Russian missile strikes have crippled almost half of Ukraine’s energy system, the government in Kyiv has said, as authorities warned that the city could face a “complete shutdown” of the power grid as winter sets in.
With temperatures falling and Kyiv seeing its first snow, officials were working to restore power nationwide after some of the heaviest bombardment of Ukrainian civilian infrastructure in the war. The UN says Ukraine’s electricity and water shortages threaten a humanitarian disaster.
Volodymyr Zelenskiy has dismissed the idea of a “short truce” with Russia, saying it would only make things worse. “Russia is now looking for a short truce, a respite to regain strength,” the Ukrainian president said in remarks broadcast at the Halifax International Security Forum. “Someone may call this the war’s end, but such a respite will only worsen the situation.”
Hundreds of Ukrainians were detained and abducted in Kherson after Russia seized the province, in evidence of a planned campaign, a Yale University group researching war crimes has said. The Conflict Observatory said it had documented 226 extrajudicial detentions and forced disappearances in Kherson. About a quarter of that number were allegedly subjected to torture and four died in custody.
The Kremlin has accused Ukrainian soldiers of executing more than 10 Russian prisoners of war following the circulation of a video on social media purporting to be from the frontline. The footage appears to show Russian soldiers emerging from an outbuilding in the grounds of a house with their hands above their heads before they are told to lie face down. One of the men, as he emerges from the building, appears to turn his gun on Ukrainian soldiers. The footage suggests all the Russians were killed in the violence that followed.
Turkey’s president, Recep Tayyip Erdoğan, talked with Volodymyr Zelenskiy and they congratulated each other for the extension of a UN-brokered grains deal, Erdoğan’s office said. Erdoğan told Zelenskiy the “extension of this understanding to the negotiation table” would benefit all parties.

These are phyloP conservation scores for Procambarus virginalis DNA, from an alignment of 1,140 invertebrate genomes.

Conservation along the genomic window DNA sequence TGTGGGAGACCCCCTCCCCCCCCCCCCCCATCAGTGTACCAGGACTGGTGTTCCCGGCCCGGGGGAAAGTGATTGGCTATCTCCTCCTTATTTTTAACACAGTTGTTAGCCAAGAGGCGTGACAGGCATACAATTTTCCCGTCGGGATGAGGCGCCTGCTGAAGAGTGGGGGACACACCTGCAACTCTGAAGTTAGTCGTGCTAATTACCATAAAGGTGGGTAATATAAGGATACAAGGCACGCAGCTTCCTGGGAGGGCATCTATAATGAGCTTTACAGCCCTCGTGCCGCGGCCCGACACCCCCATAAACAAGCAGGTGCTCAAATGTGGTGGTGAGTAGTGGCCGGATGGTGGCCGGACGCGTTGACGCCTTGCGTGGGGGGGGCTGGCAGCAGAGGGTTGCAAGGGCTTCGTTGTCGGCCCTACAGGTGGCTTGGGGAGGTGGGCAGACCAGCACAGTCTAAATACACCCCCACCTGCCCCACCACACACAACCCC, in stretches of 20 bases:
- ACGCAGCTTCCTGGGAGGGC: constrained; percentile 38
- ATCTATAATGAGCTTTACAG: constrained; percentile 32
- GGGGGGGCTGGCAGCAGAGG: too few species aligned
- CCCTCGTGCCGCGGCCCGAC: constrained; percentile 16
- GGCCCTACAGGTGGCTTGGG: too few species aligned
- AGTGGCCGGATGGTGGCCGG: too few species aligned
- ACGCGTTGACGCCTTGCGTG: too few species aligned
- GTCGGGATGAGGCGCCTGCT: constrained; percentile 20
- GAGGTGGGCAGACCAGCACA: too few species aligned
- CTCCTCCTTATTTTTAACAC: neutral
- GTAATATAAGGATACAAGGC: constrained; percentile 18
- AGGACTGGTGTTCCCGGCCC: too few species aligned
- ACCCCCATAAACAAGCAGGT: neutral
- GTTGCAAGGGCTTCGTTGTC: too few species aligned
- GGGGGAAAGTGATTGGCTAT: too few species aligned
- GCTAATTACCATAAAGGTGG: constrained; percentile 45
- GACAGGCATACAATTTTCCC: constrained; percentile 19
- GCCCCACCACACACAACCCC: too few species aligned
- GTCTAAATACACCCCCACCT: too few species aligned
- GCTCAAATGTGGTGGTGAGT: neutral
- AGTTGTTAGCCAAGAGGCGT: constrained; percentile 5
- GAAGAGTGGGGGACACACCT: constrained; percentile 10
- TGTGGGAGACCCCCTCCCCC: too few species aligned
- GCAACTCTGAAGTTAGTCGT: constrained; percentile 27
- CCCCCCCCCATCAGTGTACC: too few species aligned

The Dutch government will summon the Russian ambassador in the Netherlands over Russia’s response to the verdict in the trial over the 2014 shooting down of passenger flight MH17, news agency ANP reported, citing the foreign minister, Wopke Hoekstra. Russia has criticised the Dutch court’s decision to convict two former Russian intelligence agents and a Ukrainian separatist leader.
Ukrainian experts were working at the site in the border area of south-eastern Poland where a missile killed two people, said Ukraine’s foreign minister, Dmytro Kuleba. He wrote on Twitter that Ukraine would continue “open and constructive” cooperation with Poland over the incident.
Poland will not grant a Russian delegation visas to attend an Organisation for Security and cooperation in Europe (OSCE) meeting in Lodz on 1 and 2 December. “We are not giving them visas,” said Lukasz Jasina from the Polish foreign ministry.
Vladimir Putin discussed creating a Turkish “gas hub” with Erdoğan, the Kremlin said on Friday. “Particular attention is paid to the prospects of implementing the initiative, launched by the Russian president in October and supported by Recep Tayyip Erdoğan.”
Ministers of the Asia Pacific Economic Cooperation group said some members condemned the war in Ukraine and also pledged to keep supply chains and markets open. “There were other views and different assessments of the situation and sanctions,” their joint statement read, adding that Apec was not the forum to resolve security issues.
Kyrylo Tymoshenko, deputy head of the Ukraine president’s office, has said two more bodies have been recovered in Vilniansk in the Zaporizhzhia region. “Thus nine people have already been found dead from the rockets of Russian terrorists who fired at residential buildings yesterday,” he said on Telegram. The claims have not been independently verified.
The UK Ministry of Defence said Russia appeared to be preparing defences for further major Ukrainian breakthroughs in Donetsk province.
Construction of a planned barbed-wired fence along Finland’s long border with Russia will start early next year, Finnish border guard officials said, amid concerns over Europe’s changing security environment.